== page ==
Damn, right in the balls.

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It also depends on the audience targeted by a park. Six Flags is mostly about coasters in all sizes while other parks have their coasters but also invest into family rides or flats.

 

I for one love going over the Atlantic to ride all the huge coasters located in the US - but as I also love flats I've to say that the bigger German carnivals have a way better flat collection than most US parks. Maybe due to the fact that most major flat manufacturers (Huss, KMG, Mondial, Technical Park,...) today are located in Europe.

 

Next to that I also like to visit THEME parks like Disney, Efteling, Europa-Park or Phantasialand were you'll find various rides and mostly moderate thrills but their focus is on atmosphere, theming, acceptable food offering a great overall experience which most Six Flags or Cedar Point parks totally lack.

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Nope, maybe the questioned should be asked the other way around. Do only successful parks install hypercoasters? Maybe it is the number of Dip N Dots stands in the park the guarantee success? There is probably no one thing that guarantees a parks success.

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Agree with everyone hear who says that the parks that have the resources to build a hypercoaster are generally the ones that won't shut down, but a little bit of information that may be relevant...

 

- As others have mentioned, Six Flags went bankrupt. The reason that it didn't close all it's parks was, when you stripped away what they were paying in bank fees, they made enough to be worth more as operating amusement parks then they did as vacant land. The parks that closed did so because they weren't generating enough money for whomever was the owner.

 

- While parks that have hypercoasters do tend to be the more successful parks, I can tell you that just because you build a hypercoaster it is no guarantee of long term success. For one example, a park that I know of built a hyper one year, and had a good attendance year, although it really didn't increase much from the year before. The following year, they decided not to do anything major, and had the largest year to year attendance drop in the history of the park. The presence of the hyper was not enough to draw the same crowd in it's second year even.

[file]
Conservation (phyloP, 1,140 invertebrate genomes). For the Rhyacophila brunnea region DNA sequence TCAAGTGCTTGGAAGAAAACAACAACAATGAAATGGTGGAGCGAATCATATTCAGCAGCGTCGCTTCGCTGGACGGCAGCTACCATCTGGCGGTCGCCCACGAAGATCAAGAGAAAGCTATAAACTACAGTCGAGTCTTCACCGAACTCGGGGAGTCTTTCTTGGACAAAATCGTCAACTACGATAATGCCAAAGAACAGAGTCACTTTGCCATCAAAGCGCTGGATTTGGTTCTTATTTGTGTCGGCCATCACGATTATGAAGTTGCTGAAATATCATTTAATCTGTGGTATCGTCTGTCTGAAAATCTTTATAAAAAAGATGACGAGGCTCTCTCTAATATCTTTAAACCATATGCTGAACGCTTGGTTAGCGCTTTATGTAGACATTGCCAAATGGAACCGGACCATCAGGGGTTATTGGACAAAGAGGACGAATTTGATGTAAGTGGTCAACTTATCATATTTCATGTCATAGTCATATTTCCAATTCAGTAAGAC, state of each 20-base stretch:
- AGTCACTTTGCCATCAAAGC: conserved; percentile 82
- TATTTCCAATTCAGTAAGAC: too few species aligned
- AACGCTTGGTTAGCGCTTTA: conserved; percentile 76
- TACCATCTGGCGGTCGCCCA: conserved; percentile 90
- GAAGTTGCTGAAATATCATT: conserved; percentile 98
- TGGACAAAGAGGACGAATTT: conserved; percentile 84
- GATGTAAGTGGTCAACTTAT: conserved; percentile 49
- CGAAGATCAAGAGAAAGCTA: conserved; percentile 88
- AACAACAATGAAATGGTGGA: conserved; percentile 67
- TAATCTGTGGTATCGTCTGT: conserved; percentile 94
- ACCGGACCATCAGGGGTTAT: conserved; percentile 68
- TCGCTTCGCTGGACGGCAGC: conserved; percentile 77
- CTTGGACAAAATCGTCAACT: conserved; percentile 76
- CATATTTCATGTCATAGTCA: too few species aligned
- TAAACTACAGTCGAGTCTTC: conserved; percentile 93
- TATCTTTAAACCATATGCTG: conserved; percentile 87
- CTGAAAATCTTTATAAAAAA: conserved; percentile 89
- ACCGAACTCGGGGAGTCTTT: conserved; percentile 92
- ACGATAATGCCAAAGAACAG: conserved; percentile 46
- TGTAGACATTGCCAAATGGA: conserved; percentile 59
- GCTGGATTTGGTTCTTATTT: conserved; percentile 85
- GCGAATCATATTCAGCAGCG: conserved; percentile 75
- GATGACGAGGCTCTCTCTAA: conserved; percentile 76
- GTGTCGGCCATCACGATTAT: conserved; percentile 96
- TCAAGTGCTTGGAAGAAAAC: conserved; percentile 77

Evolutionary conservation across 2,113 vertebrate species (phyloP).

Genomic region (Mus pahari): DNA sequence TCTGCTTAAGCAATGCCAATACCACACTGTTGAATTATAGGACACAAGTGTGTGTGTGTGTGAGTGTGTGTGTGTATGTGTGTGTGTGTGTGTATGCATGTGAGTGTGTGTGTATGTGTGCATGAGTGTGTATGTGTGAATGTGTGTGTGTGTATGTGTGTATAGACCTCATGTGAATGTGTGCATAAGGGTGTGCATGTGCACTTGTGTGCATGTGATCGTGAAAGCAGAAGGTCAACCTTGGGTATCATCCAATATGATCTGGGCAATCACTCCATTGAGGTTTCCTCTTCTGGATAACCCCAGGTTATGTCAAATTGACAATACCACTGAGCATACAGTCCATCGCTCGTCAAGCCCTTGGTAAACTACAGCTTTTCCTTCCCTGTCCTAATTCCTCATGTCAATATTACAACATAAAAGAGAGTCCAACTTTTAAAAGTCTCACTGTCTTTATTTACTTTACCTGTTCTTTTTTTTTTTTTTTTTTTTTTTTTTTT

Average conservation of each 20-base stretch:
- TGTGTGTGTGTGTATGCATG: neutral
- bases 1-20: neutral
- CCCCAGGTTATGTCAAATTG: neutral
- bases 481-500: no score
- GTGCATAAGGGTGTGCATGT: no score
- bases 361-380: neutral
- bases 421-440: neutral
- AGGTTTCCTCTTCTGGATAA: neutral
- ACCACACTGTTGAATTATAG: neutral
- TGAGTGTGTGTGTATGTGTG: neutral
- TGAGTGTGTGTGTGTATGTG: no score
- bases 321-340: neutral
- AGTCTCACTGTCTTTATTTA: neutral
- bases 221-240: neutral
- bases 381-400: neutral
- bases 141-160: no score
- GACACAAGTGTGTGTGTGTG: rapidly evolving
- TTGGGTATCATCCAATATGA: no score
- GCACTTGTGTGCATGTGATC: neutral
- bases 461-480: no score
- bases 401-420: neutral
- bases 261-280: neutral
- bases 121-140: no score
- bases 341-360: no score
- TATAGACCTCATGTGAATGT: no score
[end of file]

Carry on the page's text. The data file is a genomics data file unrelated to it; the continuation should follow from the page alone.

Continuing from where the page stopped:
As for the question of which rides do parks need to be successful, there really is no rule at all. I think that success has to do with having both a variety of things to do, and a critical mass of 'stuff' for people to want to do while they are at a park. Too little, and lines will be really long and not worth it. Too much, and you'll be paying people to staff and maintain things that aren't getting used and people won't stay long because they'll get through what they want quickly. The too little way will guarantee you people won't come back, and the too much way will make it so they don't spend any money in the park, both of which can sink a park.

 

i think the main thing when adding any new attraction to a park is that it has to be marketable. What the means exactly is more open to interpretation, as a good marketing team can make something small and simple seem amazing, but if you can sell people on WHY they want to come, then you can get them to come.

 

It's a tough industry. Building a hyper isn't the answer.

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I know its been said before, but I agree that the correlation this post is based upon is probably misdirected. It is not that hypercoasters lead to the success of a park, but rather that parks that are successful are able to build hypercoasters. I do not believe that a hypercoaster is the correct decision for a park in all instances, but I do feel that they certainly can help generate interest in the park.

 

-Kafka-